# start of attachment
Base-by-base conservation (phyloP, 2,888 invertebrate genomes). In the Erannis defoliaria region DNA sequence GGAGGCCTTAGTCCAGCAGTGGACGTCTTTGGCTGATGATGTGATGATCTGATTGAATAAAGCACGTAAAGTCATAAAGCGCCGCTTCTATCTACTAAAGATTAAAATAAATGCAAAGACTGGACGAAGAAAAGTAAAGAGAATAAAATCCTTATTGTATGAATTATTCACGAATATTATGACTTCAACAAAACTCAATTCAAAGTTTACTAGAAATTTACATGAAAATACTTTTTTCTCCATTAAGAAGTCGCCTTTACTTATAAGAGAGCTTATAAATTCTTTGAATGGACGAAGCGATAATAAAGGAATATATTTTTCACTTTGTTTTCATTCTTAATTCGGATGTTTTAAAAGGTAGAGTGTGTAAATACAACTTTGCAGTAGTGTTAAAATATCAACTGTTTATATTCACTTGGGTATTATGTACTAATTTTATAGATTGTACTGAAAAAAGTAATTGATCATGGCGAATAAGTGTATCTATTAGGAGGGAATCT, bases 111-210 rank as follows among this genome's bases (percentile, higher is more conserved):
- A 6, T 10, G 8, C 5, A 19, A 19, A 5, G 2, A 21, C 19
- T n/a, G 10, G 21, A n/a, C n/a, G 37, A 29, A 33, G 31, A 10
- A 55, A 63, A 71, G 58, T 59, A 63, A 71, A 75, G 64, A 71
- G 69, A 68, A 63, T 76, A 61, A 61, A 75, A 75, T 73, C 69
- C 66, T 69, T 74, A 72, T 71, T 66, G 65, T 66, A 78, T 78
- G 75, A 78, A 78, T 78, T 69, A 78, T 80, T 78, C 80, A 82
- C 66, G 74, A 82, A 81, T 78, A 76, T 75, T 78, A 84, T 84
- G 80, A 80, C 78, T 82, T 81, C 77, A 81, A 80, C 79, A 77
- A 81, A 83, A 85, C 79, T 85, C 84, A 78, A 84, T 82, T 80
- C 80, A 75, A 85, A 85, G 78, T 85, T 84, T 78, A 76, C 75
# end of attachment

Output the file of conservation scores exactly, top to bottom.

Base-by-base conservation (phyloP, 2,888 invertebrate genomes). In the Erannis defoliaria region DNA sequence GGAGGCCTTAGTCCAGCAGTGGACGTCTTTGGCTGATGATGTGATGATCTGATTGAATAAAGCACGTAAAGTCATAAAGCGCCGCTTCTATCTACTAAAGATTAAAATAAATGCAAAGACTGGACGAAGAAAAGTAAAGAGAATAAAATCCTTATTGTATGAATTATTCACGAATATTATGACTTCAACAAAACTCAATTCAAAGTTTACTAGAAATTTACATGAAAATACTTTTTTCTCCATTAAGAAGTCGCCTTTACTTATAAGAGAGCTTATAAATTCTTTGAATGGACGAAGCGATAATAAAGGAATATATTTTTCACTTTGTTTTCATTCTTAATTCGGATGTTTTAAAAGGTAGAGTGTGTAAATACAACTTTGCAGTAGTGTTAAAATATCAACTGTTTATATTCACTTGGGTATTATGTACTAATTTTATAGATTGTACTGAAAAAAGTAATTGATCATGGCGAATAAGTGTATCTATTAGGAGGGAATCT, bases 111-210 rank as follows among this genome's bases (percentile, higher is more conserved):
- A 6, T 10, G 8, C 5, A 19, A 19, A 5, G 2, A 21, C 19
- T n/a, G 10, G 21, A n/a, C n/a, G 37, A 29, A 33, G 31, A 10
- A 55, A 63, A 71, G 58, T 59, A 63, A 71, A 75, G 64, A 71
- G 69, A 68, A 63, T 76, A 61, A 61, A 75, A 75, T 73, C 69
- C 66, T 69, T 74, A 72, T 71, T 66, G 65, T 66, A 78, T 78
- G 75, A 78, A 78, T 78, T 69, A 78, T 80, T 78, C 80, A 82
- C 66, G 74, A 82, A 81, T 78, A 76, T 75, T 78, A 84, T 84
- G 80, A 80, C 78, T 82, T 81, C 77, A 81, A 80, C 79, A 77
- A 81, A 83, A 85, C 79, T 85, C 84, A 78, A 84, T 82, T 80
- C 80, A 75, A 85, A 85, G 78, T 85, T 84, T 78, A 76, C 75